What should celebrities do with fan mail?
- 20 March 2013
- From the section Magazine
Fan mail sent to singer Taylor Swift was found unopened in a recycling bin. What do celebrities do with the mountains of post they receive, and why do their admirers bother sending it?
There are few more melancholic sights than a pile of fan letters, lovingly decorated with glitter and felt-tip drawings, languishing in a bin.
The sparkly envelopes were addressed to Taylor Swift, a pop star much beloved by teenage and pre-teen girls.
"Dear Taylor," read one discarded message, "I love you so much!! You're the best [love heart] And you're really beautiful and cute [two love hearts] I'm really enjoying your songs."
This, along with hundreds of other similar missives sent from around the world, was discovered in a Nashville recycling disposal unit by a local woman.
Swift's management was quick to reassure her legion of admirers that they had been thrown out accidentally.
"Taylor gets thousands of fan letters every day and they are delivered to her management office," spokesperson Paula Erickson said in a statement. "After the letters are opened and read, they are recycled."
The response may come as a disappointment to any devotee who imagines, as they compose their letters that Swift makes time to view each one personally.
Dealing with piles of fan mail is, however, an administrative burden for most celebrities.
The quantity involved can be staggering. At the height of his fame, Johnny Depp was said to receive up to 10,000 letters a week.
The dawn of the digital age - in which public figures with a Twitter account can be messaged directly - has made the process easier. The White House says it processes 20,000 messages addressed to President Barack Obama each day.
Some celebrities have given up on fan mail altogether. In 2008, Beatles drummer Ringo Starr announced he would be throwing it all out in the future, because he had "too much to do".
Others do attempt to get through it themselves. Robert Pattinson, star of the Twilight films, claimed in an interview that he read "tonnes and tonnes" of letters from fans.
Most, however, appear to conclude that acknowledging correspondence from fans is part of the cost of fame. As a result, they often outsource the task of opening, reading and replying to correspondence.
Sylvia "Spanky" Taylor, 58, has run a fan-mail answering service, in Burbank, California, since 1987. She and her six staff process up to 20,000 items of mail a month on behalf of 26 celebrities. Over the years, her clients have included Depp, Rob Lowe and Michael J Fox.
Typically, correspondence is acknowledged by a fan letter and a photo with a printed "autograph".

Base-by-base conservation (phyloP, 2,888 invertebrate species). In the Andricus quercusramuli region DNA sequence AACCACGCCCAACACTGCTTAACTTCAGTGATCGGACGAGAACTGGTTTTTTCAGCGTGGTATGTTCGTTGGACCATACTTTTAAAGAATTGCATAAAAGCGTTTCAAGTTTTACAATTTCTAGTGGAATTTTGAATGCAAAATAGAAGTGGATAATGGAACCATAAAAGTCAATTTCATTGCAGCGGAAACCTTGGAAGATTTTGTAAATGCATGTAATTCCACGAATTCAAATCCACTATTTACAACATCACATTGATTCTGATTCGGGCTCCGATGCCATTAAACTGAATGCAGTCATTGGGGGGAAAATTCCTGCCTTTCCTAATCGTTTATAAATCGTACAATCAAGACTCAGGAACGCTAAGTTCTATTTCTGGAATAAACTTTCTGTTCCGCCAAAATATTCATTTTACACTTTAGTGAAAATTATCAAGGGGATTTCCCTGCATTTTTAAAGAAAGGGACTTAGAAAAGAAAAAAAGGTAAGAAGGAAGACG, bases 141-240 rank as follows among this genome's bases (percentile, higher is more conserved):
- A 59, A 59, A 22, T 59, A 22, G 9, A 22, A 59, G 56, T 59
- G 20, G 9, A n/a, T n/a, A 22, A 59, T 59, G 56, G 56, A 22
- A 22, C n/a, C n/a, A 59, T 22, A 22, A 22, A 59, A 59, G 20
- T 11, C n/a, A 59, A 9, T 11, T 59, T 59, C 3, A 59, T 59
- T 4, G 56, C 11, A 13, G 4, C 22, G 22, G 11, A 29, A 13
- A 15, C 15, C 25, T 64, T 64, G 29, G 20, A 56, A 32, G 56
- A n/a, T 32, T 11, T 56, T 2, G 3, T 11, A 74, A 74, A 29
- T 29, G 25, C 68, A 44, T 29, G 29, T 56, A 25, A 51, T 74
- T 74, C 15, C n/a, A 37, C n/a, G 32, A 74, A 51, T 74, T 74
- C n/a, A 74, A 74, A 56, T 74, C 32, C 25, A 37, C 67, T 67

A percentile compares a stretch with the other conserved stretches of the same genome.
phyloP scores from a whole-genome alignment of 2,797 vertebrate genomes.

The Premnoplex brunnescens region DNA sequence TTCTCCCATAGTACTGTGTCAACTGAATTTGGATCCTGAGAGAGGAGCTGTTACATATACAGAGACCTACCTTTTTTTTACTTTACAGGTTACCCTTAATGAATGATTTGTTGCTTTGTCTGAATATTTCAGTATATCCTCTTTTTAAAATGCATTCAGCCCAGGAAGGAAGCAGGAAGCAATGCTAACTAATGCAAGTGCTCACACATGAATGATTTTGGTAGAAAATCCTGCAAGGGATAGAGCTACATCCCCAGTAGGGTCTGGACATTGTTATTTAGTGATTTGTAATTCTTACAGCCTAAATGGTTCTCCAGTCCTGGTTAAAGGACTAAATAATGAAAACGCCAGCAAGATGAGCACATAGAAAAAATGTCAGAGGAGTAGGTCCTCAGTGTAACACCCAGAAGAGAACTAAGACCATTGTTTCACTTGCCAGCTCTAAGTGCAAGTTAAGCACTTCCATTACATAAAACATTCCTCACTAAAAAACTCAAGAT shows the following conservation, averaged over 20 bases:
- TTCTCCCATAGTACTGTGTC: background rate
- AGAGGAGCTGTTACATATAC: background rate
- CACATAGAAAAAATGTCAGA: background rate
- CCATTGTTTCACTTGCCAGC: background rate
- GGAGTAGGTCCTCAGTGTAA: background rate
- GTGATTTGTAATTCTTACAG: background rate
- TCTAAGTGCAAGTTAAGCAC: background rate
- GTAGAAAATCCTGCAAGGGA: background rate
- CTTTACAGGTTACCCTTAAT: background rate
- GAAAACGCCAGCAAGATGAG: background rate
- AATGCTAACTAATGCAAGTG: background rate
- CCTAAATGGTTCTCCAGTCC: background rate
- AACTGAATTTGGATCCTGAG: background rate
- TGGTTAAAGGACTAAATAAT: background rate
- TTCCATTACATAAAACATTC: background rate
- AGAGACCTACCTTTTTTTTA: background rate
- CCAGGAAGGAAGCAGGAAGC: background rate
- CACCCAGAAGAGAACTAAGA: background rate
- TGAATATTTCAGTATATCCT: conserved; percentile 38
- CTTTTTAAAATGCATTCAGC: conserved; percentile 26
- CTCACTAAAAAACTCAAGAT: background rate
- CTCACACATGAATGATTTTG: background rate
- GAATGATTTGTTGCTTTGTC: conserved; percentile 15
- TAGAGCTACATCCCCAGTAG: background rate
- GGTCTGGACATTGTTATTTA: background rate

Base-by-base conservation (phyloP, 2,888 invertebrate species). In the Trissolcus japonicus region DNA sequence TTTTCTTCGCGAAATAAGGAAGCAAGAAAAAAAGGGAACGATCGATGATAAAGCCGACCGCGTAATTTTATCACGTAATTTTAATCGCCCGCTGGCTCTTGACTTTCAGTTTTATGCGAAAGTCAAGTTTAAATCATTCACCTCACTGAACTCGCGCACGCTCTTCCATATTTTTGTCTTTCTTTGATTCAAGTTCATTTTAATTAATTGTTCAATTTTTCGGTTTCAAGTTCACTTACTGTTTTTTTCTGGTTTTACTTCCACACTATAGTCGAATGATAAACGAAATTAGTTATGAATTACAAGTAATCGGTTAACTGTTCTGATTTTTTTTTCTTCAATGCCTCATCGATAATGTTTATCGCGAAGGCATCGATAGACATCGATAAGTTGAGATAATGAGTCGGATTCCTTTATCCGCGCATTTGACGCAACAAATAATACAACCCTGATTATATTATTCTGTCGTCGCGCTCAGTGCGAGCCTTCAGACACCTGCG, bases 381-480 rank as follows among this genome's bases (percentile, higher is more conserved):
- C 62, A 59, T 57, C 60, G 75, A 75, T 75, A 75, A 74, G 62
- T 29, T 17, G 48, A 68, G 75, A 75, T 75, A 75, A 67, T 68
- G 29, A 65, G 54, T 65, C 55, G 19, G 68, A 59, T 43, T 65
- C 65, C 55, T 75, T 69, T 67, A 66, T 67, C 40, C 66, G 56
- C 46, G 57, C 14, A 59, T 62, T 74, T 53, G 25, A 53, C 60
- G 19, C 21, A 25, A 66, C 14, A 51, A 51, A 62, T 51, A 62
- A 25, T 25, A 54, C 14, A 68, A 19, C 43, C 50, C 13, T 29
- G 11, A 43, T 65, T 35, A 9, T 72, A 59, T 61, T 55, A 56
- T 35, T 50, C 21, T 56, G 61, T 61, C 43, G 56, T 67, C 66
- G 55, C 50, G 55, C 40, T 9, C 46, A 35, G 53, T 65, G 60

Television actors tend to generate more mail than film stars, Taylor says, because "if they're in your home every Sunday evening, you feel much more familiar with them".
Most letters from fans are simply declarations of affection and admiration, she adds. A few beg for money. A small number contain disturbing material or threats which require her to contact the celebrity's security team and law enforcement.
"Some of them contain quite bizarre sexual perversions," says Taylor. "I really wouldn't want the celebrities to see them. You get quite a dismal view of the world sometimes."
The biggest logistical headache for Taylor is working out how to dispose of the correspondence that passes through her office - including gifts like chocolate and stuffed animals.
While some celebrities do like to go through their mail personally - Fox, she says, always made an effort to read as many as possible - the majority simply do not have time.
"With candy, it gets thrown out - I don't know if someone's stuck a needle in it," she says.
Presents such as soft toys are distributed around local hospitals, she adds. As for the letters, most "just get shredded and recycled".
To most disinterested observers, this may be unsurprising.
But the fate of their correspondence is something most committed fans will not wish to dwell on, says Lynn Zubernis, an expert in the psychology of fandom at West Chester University.
"There's this little bit of every fan that thinks theirs will be the one that stands out - it's not an expectation, but a hope that theirs will be seen by the celebrity."
While the relationship between the fan and the celebrity may exist only in the mind of the former, it stems from a deeply-rooted human need for community and belonging, Zubernis believes.
As a result, even receiving a mass-produced letter of acknowledgement and a photo stamped with a reproduced signature can be a powerful experience.
"People have a tremendous need to connect with the person they are idolising," she says. "They can't ring them up and say, 'Can we have coffee?'
"It's not about the autograph. It's about the moment of connection."